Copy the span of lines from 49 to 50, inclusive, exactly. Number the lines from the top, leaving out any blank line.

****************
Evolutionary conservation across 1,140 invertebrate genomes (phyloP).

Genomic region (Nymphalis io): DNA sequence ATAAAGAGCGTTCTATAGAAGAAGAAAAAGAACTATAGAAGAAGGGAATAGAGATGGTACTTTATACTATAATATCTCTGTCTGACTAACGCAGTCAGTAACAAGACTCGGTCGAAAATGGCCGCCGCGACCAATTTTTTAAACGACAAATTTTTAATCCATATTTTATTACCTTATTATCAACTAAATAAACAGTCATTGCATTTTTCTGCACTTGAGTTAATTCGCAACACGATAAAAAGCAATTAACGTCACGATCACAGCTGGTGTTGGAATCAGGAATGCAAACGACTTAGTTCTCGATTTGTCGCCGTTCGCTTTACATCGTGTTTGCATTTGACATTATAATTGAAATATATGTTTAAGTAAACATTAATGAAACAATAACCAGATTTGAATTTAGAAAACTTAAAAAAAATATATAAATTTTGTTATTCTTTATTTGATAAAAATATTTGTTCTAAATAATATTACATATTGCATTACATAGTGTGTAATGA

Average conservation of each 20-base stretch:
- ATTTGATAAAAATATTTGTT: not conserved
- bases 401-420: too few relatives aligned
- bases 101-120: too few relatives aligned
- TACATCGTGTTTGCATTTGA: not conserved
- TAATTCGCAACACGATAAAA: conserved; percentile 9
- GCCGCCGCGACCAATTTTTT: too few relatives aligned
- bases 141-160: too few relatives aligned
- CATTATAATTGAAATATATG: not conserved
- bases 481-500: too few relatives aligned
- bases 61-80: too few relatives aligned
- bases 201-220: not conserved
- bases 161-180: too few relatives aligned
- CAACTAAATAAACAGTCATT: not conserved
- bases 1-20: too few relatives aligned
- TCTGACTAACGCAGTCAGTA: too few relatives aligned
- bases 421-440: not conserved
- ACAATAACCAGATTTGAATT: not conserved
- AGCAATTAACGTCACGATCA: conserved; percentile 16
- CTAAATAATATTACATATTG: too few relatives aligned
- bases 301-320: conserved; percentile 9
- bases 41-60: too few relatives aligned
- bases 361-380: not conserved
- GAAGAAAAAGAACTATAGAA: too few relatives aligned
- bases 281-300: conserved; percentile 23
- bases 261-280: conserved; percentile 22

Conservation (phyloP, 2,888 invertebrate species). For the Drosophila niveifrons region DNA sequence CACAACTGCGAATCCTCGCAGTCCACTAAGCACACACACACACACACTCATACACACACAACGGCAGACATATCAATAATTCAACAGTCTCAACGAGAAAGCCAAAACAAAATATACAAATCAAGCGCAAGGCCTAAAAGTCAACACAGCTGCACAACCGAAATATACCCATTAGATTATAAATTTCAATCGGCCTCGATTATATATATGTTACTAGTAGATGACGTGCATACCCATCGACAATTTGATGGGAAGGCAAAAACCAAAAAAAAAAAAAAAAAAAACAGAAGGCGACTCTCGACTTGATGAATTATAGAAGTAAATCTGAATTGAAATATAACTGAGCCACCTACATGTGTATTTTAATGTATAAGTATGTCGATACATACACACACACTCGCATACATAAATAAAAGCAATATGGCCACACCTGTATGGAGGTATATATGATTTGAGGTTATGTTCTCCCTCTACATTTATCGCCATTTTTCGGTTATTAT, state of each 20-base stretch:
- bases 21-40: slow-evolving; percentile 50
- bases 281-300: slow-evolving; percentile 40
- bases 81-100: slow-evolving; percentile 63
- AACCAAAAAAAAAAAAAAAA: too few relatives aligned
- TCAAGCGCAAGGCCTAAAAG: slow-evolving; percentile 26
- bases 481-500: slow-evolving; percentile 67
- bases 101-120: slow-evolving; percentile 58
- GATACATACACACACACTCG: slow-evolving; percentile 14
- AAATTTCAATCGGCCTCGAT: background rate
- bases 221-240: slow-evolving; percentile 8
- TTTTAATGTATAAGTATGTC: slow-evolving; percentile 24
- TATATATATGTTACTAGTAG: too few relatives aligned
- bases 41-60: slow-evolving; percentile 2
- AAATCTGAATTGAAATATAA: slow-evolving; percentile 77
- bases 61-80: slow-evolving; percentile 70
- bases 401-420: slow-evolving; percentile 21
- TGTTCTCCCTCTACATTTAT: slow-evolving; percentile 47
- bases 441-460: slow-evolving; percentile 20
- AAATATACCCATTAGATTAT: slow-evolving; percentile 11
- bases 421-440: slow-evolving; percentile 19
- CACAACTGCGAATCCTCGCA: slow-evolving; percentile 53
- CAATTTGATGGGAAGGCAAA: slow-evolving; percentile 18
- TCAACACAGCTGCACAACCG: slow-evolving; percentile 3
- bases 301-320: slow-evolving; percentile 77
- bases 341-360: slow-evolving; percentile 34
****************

- bases 421-440: slow-evolving; percentile 19
- CACAACTGCGAATCCTCGCA: slow-evolving; percentile 53